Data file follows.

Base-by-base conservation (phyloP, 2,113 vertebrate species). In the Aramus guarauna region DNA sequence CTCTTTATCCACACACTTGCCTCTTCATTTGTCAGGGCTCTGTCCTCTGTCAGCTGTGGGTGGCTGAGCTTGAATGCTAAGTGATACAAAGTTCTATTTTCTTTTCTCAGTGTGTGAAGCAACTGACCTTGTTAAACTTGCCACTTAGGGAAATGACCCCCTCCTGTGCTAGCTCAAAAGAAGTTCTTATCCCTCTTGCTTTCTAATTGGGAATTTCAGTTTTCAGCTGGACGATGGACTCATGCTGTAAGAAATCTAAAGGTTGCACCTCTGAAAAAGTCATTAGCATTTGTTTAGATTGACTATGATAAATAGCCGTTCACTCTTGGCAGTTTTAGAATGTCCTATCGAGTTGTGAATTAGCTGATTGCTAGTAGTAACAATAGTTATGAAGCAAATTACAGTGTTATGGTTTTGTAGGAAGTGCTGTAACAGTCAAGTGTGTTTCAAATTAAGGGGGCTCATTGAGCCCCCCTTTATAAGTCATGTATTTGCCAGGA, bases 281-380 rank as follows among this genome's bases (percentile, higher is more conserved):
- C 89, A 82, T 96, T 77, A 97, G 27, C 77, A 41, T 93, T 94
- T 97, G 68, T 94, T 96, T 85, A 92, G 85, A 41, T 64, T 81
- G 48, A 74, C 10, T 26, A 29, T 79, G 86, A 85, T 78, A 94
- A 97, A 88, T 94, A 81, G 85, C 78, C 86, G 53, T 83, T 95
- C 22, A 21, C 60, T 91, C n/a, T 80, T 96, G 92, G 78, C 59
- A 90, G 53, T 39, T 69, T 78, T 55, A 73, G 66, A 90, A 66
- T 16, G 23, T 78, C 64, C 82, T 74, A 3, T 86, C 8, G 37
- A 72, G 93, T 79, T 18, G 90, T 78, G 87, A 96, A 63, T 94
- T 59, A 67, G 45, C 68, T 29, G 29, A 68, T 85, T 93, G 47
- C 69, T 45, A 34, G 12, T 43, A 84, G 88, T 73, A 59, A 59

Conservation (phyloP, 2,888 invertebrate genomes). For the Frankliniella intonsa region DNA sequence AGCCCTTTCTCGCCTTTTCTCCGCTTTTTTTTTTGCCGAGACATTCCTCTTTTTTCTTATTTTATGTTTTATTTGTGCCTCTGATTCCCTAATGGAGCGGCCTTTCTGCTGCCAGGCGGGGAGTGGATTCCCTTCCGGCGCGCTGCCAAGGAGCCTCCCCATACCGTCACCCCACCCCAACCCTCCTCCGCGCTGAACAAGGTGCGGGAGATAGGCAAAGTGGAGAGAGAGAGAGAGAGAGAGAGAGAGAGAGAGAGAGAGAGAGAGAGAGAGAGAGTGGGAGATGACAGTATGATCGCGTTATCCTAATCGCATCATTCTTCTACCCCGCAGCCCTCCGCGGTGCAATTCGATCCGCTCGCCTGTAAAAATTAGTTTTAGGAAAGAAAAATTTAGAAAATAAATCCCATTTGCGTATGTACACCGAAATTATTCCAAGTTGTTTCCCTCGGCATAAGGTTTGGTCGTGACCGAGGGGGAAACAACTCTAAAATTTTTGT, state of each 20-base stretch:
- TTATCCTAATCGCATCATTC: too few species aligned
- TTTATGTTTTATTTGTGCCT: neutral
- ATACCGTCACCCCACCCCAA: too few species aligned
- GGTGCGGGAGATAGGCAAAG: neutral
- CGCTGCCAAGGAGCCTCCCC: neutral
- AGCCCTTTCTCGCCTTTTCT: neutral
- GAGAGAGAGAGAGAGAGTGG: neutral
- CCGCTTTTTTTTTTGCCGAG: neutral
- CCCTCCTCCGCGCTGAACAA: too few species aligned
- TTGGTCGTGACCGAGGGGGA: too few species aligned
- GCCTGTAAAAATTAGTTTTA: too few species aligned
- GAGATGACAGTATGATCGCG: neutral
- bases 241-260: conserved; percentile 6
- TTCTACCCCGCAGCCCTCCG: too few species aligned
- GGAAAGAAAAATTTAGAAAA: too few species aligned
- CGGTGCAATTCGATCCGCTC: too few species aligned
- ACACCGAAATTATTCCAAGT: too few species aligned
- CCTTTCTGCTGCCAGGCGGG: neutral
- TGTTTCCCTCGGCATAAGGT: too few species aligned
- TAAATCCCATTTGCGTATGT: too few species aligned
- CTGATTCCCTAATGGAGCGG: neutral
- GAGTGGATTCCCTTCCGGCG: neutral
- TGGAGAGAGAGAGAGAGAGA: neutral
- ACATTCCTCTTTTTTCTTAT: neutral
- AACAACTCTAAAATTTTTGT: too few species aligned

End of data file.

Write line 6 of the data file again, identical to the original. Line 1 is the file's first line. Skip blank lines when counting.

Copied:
- C 22, A 21, C 60, T 91, C n/a, T 80, T 96, G 92, G 78, C 59